The older type of CD Changers fitted to vehicles that are ten to fifteen years young, if still in situ, are running on borrowed time. Complex electromechanical systems and solid state LASERs don’t have an infinite life and often replacing the unit with a more modern radio/cd or MP3 player is the best choice. However for those of us with older integrated COMAND systems that use a dedicated cut out in the dash, it is not always practical to change the head unit to a more modern type without huge expense and if we want to play CDs the remote changer has to work as the slot up front is for the NAV disc only.
So what do we do then… The option is to source a used unit from a scrap car or breaker but it is most probably from the same era and will most likely be well on its way to end of life. So if you have an issue of ‘Magazine Empty’ or a badly skipping CD changer then there is a couple of last things to try before lifting the lid on the recycling bin and dropping it in!
As the LASER ages it becomes less powerful, rather like a halogen bulb that yellows and gives off a degraded level of illumination to that it did when new. What we can do is increase the current to the laser slightly to lift its light output to compensate for its ageing and hopefully put the player back into service for a while longer. (please note that by increasing the LASER current over the specified factory set optimum, will have the effect of shortening its life, but my view is – if the player does not work correctly now because of a poorly performing aged LASER reader, then it clearly can only really be fixed by replacing it – a cost option that usually outweighs the purchase of a complete replacement player.)
Obviously it goes without saying that it may just be dirt that is hampering the function of the CD player and in a few cases cleaning of the LASER lens will rectify the problem. This is the thing to try first before making any electrical adjustment. You can use one of the specialist cleaning CDs you can buy with a fine brush attached to the playing surface. As this is drawn into the disc changer and played, the fine brushes gently sweep dirt and dust particles from the lens at very high speed. More stubborn dirt will have to be removed with the delicate use of a cotton bud and surgical alcohol.
Assuming that you wish to proceed with trying to breathe a new lease of life into your old disc changer, and that you are not too bothered by the chance of failure – then read on.
Eject the CD cartridge from the mechanism, disconnect the cables and orange DB2 fibre connection removing the player from its bracket in the car. Working on a table or bench, unscrew the four cross-head screws from the sides and three from the back of the unit case, two of these hold the fibre convertor. This then slots off sideways and the orange ribbon can be disconnected from the PCB connector by simply sliding out the white plastic anchor section about 2mm, releasing the foil from the PCB. Now completely lift off the cover.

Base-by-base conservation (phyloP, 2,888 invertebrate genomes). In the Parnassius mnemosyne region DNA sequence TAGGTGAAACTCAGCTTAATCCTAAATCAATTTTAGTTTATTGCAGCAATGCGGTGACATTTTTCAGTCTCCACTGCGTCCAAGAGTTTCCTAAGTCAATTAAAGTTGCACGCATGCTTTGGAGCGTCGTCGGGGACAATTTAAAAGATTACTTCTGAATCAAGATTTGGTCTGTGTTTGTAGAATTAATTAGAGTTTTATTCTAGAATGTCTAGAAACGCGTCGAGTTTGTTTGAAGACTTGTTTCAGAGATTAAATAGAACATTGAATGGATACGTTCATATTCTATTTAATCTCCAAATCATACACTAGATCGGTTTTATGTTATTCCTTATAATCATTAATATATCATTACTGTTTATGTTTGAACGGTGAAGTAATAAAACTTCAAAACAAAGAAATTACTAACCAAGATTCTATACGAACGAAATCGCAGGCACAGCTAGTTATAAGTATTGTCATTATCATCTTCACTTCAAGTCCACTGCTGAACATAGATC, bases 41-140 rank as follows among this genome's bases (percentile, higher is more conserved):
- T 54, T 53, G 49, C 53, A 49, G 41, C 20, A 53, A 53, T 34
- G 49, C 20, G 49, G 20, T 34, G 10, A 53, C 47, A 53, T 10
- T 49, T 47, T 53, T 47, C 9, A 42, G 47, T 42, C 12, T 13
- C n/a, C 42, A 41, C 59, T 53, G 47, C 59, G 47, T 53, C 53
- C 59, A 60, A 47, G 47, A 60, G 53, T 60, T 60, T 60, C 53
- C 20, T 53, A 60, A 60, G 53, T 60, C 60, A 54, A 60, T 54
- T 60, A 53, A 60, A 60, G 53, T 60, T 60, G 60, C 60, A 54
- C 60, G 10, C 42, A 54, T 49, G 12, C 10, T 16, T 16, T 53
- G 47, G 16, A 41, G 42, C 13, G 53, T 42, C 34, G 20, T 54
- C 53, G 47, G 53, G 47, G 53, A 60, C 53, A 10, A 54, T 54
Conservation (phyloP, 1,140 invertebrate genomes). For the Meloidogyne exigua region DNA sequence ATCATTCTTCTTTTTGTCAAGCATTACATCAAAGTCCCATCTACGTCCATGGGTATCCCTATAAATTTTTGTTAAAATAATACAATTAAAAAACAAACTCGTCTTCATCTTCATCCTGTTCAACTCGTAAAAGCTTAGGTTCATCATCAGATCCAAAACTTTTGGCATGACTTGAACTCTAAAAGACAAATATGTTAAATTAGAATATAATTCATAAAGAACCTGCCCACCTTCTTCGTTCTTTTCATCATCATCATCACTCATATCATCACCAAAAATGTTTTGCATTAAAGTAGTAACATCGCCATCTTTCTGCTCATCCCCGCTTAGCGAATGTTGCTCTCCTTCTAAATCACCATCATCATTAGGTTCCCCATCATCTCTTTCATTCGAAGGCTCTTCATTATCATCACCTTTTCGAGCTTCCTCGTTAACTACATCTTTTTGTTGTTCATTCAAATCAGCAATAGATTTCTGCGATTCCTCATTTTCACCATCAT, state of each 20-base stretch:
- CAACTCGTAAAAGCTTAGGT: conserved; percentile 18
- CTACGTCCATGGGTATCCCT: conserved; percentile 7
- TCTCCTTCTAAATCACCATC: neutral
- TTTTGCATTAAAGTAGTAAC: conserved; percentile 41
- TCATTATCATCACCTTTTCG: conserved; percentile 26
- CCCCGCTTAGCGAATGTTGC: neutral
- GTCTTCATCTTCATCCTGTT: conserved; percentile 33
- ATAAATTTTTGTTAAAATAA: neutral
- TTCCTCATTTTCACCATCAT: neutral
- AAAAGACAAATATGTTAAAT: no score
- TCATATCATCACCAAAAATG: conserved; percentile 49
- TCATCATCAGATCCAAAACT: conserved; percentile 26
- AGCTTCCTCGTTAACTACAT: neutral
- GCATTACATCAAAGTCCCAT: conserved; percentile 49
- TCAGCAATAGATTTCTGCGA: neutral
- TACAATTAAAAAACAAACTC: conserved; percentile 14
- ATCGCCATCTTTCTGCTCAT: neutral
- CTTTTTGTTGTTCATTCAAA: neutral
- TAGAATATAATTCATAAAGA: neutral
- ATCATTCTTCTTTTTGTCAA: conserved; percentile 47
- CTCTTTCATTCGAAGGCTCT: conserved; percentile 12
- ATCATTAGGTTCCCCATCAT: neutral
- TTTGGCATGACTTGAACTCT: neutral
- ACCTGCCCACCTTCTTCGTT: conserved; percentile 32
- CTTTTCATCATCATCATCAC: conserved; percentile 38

Unhook the spring loading mechanism from each side of the unit, noting the position of the levers before doing so. These are set depending on your player installation – either Horizontal or Vertical. Now pull off the four ‘gel’ shock dampers from the retaining spikes on the inner chassis (2 on each side) and undo a single retaining philips screw on the connecting orange foil assembly. The inner chassis should now pull free from the base section.
Identify the laser saddle and turn the lead-screw cogs with your finger to drive the LASER to the outer edge of the chassis, once in position turn over the player and you should be able to see the floating lens assembly through a gap in the mechanism top plate, there is enough room here to slide in a cotton bud and lightly brush the lens clean. Use alcohol if any deposits are stubborn or difficult to remove, dry thoroughly and polish off any residue lightly with a dry cotton bud. You may wish to try the player to gauge any improvement at this point, before moving on to the ‘last stand’ of adjusting the LASER current to get that last bit of life out of the player.
Go back to the lead-screw and run the LASER to its most inward position in the chassis and then look on the revealed vertical edge of the saddle and you should see a small ceramic trimmer or potentiometer, about 3 mm in diameter. This adjusts the LASER current. On Older wired and DB2 Mercedes and BMW, Alpine and Becker changers – current is increased by rotating this tiny trimmer anti-clockwise. It only needs to be moved by a small amount, as a small increment is often all that is needed to restore the player to a working state that may last for a good period of time, maybe year or even more depending on your luck! Remember the LASER is probably problematic anyway due to its age, so by increasing the current you are stressing it beyond its designed limits – but if you win a year or more use out of it before the inevitable replacement of the changer – whats to lose! Rotate the trimmer about 30 degrees anticlockwise and rebuild the unit and test. More often than not this is all that is needed to get things running again.
Good luck! Remember this is not a repair, it is hopefully a ‘get-out-of-jail card’ used to squeeze the possibility of a little more operating time from a unit that is eventually going to fail. Usual disclaimers apply, you do this modification totally at your own risk under the full understanding that it may not work for you and that it could backfire and you end up junking your classic player.